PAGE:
We used to pile 3, 4, or 5 scout patrols and the leaders into ONE campsite. I started renting two or three sites at BSA council camps at weekend outings. They are inexpensive and well worth spending the extra 15.00 per weekend (you going to pay the $1 per boy regardless, so you are only renting extra sites. That will only run the boys one more dollar for the trip....

 

Split the patrols between two campsites and the adults take the third site and walla....you become out of sight - out of mind...

 

They want independence and freedom - then give it to them and watch them perform.

 

BP said keep the patrols 150 to 300 feet away from each other! How many SM's actually do that?

 

Yes we actually do that :) You may discover new options at your local Scout camps if you ask the RANGER. Most BSA camps have remote "primitive camping" areas near a pond or stream for more advanced (spread-out) Patrol camping than your three-campsite method. There might even be a remote lean-to back in the woods somewhere (usually in bad repair) around which your Patrols can camp 150 to 300 feet apart. You will need some equipment light enough to carry some distance from the nearest road.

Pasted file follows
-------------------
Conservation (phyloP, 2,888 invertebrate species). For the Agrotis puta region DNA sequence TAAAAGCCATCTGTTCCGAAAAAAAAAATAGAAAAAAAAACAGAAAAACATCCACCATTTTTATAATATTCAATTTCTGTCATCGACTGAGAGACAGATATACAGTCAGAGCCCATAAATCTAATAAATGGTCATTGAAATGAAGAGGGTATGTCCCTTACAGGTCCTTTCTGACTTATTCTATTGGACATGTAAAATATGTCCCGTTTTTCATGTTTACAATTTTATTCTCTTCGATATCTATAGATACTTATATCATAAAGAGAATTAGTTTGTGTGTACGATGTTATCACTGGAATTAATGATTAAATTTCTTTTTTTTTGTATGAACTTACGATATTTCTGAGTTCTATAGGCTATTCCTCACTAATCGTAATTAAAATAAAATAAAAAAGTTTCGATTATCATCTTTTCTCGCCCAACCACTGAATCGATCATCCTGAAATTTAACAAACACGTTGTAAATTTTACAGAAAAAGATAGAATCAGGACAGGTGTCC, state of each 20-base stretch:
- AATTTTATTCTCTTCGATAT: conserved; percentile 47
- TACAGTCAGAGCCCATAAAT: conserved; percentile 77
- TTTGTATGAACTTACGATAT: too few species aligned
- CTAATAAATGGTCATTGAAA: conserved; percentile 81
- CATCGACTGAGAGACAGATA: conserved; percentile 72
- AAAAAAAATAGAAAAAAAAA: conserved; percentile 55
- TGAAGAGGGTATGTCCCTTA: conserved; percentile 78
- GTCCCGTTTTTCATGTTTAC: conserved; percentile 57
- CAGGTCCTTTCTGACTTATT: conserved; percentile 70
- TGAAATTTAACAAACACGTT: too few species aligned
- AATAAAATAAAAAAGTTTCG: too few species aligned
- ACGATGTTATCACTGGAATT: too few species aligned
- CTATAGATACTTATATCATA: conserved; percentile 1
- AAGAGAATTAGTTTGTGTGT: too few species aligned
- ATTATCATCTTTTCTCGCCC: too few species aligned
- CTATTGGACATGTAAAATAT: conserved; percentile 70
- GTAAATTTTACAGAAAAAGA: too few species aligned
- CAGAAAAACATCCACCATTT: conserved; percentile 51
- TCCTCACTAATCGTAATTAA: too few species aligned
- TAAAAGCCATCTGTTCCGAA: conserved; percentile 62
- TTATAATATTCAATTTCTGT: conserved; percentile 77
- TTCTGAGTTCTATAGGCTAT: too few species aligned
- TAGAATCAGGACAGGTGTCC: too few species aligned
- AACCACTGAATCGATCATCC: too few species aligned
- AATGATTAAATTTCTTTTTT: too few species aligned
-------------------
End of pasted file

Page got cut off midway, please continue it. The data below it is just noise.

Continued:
ursus snorous roarus writes:

 

>>Now, I'm not usually a cynic, but this sounds pretty hokey to me.

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Hi Jet

If you doubt that patrols can camp without adults you need only read the scoutmaster handbook, read the G2SS, attend Youth Protection, or read the PL Handbook. Patrol activities without adults have been an element of the BSA since its beginning.

 

The local tour permit does not pertain to Patrol outings when then are no adults present. The Tour permit only pertains to outings where adults are required to be in attendance.

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Buffalo

If you really are concerned about liability follow Nikes advice and file a tour permit in advance and get it council approved,in spite of what one poster keeps ranting on about it not being required, that should CYA for the most part, and it puts council on the line with you. However you need to learn to trust your boys, thats how they build leadership skills, if you can't trust them for a particular reason discuss it with them.

 

(This message has been edited by BadenP)